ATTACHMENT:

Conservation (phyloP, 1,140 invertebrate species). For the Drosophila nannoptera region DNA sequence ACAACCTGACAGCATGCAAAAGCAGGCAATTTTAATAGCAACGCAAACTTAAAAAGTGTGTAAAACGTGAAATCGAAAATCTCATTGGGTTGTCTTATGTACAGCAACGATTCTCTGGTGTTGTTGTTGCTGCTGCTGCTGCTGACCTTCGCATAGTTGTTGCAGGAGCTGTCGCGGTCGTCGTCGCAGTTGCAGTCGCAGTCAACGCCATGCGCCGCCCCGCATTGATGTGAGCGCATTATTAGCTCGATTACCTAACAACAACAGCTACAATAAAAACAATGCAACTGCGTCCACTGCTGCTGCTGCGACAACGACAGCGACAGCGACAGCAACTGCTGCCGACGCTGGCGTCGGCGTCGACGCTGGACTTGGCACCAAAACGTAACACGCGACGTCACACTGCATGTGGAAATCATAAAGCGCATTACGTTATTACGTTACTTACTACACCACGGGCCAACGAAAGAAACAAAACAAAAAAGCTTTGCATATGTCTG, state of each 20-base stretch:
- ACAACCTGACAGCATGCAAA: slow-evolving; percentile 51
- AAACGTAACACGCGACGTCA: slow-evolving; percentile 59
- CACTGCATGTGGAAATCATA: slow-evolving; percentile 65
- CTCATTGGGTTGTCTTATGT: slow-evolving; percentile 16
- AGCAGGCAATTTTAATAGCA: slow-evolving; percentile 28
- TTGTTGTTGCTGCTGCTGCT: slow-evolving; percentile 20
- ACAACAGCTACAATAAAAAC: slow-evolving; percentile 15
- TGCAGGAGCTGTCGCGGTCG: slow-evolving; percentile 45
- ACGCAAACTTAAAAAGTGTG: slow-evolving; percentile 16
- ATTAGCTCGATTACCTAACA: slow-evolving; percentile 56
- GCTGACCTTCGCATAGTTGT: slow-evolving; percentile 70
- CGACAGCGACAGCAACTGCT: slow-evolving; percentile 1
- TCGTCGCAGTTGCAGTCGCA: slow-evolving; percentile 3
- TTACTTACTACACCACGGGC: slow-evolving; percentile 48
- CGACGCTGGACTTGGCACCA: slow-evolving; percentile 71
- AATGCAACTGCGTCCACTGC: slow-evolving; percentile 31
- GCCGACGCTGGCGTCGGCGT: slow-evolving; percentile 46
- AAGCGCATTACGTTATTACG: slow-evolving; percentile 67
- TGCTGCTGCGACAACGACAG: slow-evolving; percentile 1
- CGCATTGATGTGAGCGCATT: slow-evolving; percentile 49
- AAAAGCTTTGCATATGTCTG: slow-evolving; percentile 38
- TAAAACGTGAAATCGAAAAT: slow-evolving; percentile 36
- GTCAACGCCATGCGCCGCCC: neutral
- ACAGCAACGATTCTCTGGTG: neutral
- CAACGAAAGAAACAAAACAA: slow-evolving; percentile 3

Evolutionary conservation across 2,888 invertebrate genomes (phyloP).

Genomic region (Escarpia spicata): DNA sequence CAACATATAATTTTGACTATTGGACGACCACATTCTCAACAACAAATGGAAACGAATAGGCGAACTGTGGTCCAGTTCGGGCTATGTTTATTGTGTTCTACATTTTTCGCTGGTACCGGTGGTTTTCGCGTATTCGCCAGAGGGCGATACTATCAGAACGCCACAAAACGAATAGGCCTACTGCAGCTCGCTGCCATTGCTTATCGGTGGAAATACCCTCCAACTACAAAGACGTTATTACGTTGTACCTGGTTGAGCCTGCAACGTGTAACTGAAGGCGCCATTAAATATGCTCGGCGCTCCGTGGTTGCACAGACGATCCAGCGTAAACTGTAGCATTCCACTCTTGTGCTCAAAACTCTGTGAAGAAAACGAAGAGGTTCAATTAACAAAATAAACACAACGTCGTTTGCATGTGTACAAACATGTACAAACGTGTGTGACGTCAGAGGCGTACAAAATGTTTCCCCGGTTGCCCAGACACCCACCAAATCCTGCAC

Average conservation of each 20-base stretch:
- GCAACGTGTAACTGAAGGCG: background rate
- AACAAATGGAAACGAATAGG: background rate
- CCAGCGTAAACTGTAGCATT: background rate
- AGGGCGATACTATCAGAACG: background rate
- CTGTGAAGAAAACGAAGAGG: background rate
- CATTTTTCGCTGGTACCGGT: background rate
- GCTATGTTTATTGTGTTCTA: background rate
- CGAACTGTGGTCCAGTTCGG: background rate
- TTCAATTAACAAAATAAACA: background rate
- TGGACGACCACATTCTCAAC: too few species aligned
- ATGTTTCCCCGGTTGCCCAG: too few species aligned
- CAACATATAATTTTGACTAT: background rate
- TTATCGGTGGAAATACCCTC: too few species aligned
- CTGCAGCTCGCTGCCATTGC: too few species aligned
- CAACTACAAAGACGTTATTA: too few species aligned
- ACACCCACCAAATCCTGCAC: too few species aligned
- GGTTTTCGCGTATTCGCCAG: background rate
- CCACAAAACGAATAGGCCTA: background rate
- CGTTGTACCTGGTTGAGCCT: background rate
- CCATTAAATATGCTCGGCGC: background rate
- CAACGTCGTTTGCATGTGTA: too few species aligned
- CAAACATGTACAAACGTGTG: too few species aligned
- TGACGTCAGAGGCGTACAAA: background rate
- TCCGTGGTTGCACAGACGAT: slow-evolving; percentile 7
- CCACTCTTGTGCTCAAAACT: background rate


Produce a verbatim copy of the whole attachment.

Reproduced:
Conservation (phyloP, 1,140 invertebrate species). For the Drosophila nannoptera region DNA sequence ACAACCTGACAGCATGCAAAAGCAGGCAATTTTAATAGCAACGCAAACTTAAAAAGTGTGTAAAACGTGAAATCGAAAATCTCATTGGGTTGTCTTATGTACAGCAACGATTCTCTGGTGTTGTTGTTGCTGCTGCTGCTGCTGACCTTCGCATAGTTGTTGCAGGAGCTGTCGCGGTCGTCGTCGCAGTTGCAGTCGCAGTCAACGCCATGCGCCGCCCCGCATTGATGTGAGCGCATTATTAGCTCGATTACCTAACAACAACAGCTACAATAAAAACAATGCAACTGCGTCCACTGCTGCTGCTGCGACAACGACAGCGACAGCGACAGCAACTGCTGCCGACGCTGGCGTCGGCGTCGACGCTGGACTTGGCACCAAAACGTAACACGCGACGTCACACTGCATGTGGAAATCATAAAGCGCATTACGTTATTACGTTACTTACTACACCACGGGCCAACGAAAGAAACAAAACAAAAAAGCTTTGCATATGTCTG, state of each 20-base stretch:
- ACAACCTGACAGCATGCAAA: slow-evolving; percentile 51
- AAACGTAACACGCGACGTCA: slow-evolving; percentile 59
- CACTGCATGTGGAAATCATA: slow-evolving; percentile 65
- CTCATTGGGTTGTCTTATGT: slow-evolving; percentile 16
- AGCAGGCAATTTTAATAGCA: slow-evolving; percentile 28
- TTGTTGTTGCTGCTGCTGCT: slow-evolving; percentile 20
- ACAACAGCTACAATAAAAAC: slow-evolving; percentile 15
- TGCAGGAGCTGTCGCGGTCG: slow-evolving; percentile 45
- ACGCAAACTTAAAAAGTGTG: slow-evolving; percentile 16
- ATTAGCTCGATTACCTAACA: slow-evolving; percentile 56
- GCTGACCTTCGCATAGTTGT: slow-evolving; percentile 70
- CGACAGCGACAGCAACTGCT: slow-evolving; percentile 1
- TCGTCGCAGTTGCAGTCGCA: slow-evolving; percentile 3
- TTACTTACTACACCACGGGC: slow-evolving; percentile 48
- CGACGCTGGACTTGGCACCA: slow-evolving; percentile 71
- AATGCAACTGCGTCCACTGC: slow-evolving; percentile 31
- GCCGACGCTGGCGTCGGCGT: slow-evolving; percentile 46
- AAGCGCATTACGTTATTACG: slow-evolving; percentile 67
- TGCTGCTGCGACAACGACAG: slow-evolving; percentile 1
- CGCATTGATGTGAGCGCATT: slow-evolving; percentile 49
- AAAAGCTTTGCATATGTCTG: slow-evolving; percentile 38
- TAAAACGTGAAATCGAAAAT: slow-evolving; percentile 36
- GTCAACGCCATGCGCCGCCC: neutral
- ACAGCAACGATTCTCTGGTG: neutral
- CAACGAAAGAAACAAAACAA: slow-evolving; percentile 3

Evolutionary conservation across 2,888 invertebrate genomes (phyloP).

Genomic region (Escarpia spicata): DNA sequence CAACATATAATTTTGACTATTGGACGACCACATTCTCAACAACAAATGGAAACGAATAGGCGAACTGTGGTCCAGTTCGGGCTATGTTTATTGTGTTCTACATTTTTCGCTGGTACCGGTGGTTTTCGCGTATTCGCCAGAGGGCGATACTATCAGAACGCCACAAAACGAATAGGCCTACTGCAGCTCGCTGCCATTGCTTATCGGTGGAAATACCCTCCAACTACAAAGACGTTATTACGTTGTACCTGGTTGAGCCTGCAACGTGTAACTGAAGGCGCCATTAAATATGCTCGGCGCTCCGTGGTTGCACAGACGATCCAGCGTAAACTGTAGCATTCCACTCTTGTGCTCAAAACTCTGTGAAGAAAACGAAGAGGTTCAATTAACAAAATAAACACAACGTCGTTTGCATGTGTACAAACATGTACAAACGTGTGTGACGTCAGAGGCGTACAAAATGTTTCCCCGGTTGCCCAGACACCCACCAAATCCTGCAC

Average conservation of each 20-base stretch:
- GCAACGTGTAACTGAAGGCG: background rate
- AACAAATGGAAACGAATAGG: background rate
- CCAGCGTAAACTGTAGCATT: background rate
- AGGGCGATACTATCAGAACG: background rate
- CTGTGAAGAAAACGAAGAGG: background rate
- CATTTTTCGCTGGTACCGGT: background rate
- GCTATGTTTATTGTGTTCTA: background rate
- CGAACTGTGGTCCAGTTCGG: background rate
- TTCAATTAACAAAATAAACA: background rate
- TGGACGACCACATTCTCAAC: too few species aligned
- ATGTTTCCCCGGTTGCCCAG: too few species aligned
- CAACATATAATTTTGACTAT: background rate
- TTATCGGTGGAAATACCCTC: too few species aligned
- CTGCAGCTCGCTGCCATTGC: too few species aligned
- CAACTACAAAGACGTTATTA: too few species aligned
- ACACCCACCAAATCCTGCAC: too few species aligned
- GGTTTTCGCGTATTCGCCAG: background rate
- CCACAAAACGAATAGGCCTA: background rate
- CGTTGTACCTGGTTGAGCCT: background rate
- CCATTAAATATGCTCGGCGC: background rate
- CAACGTCGTTTGCATGTGTA: too few species aligned
- CAAACATGTACAAACGTGTG: too few species aligned
- TGACGTCAGAGGCGTACAAA: background rate
- TCCGTGGTTGCACAGACGAT: slow-evolving; percentile 7
- CCACTCTTGTGCTCAAAACT: background rate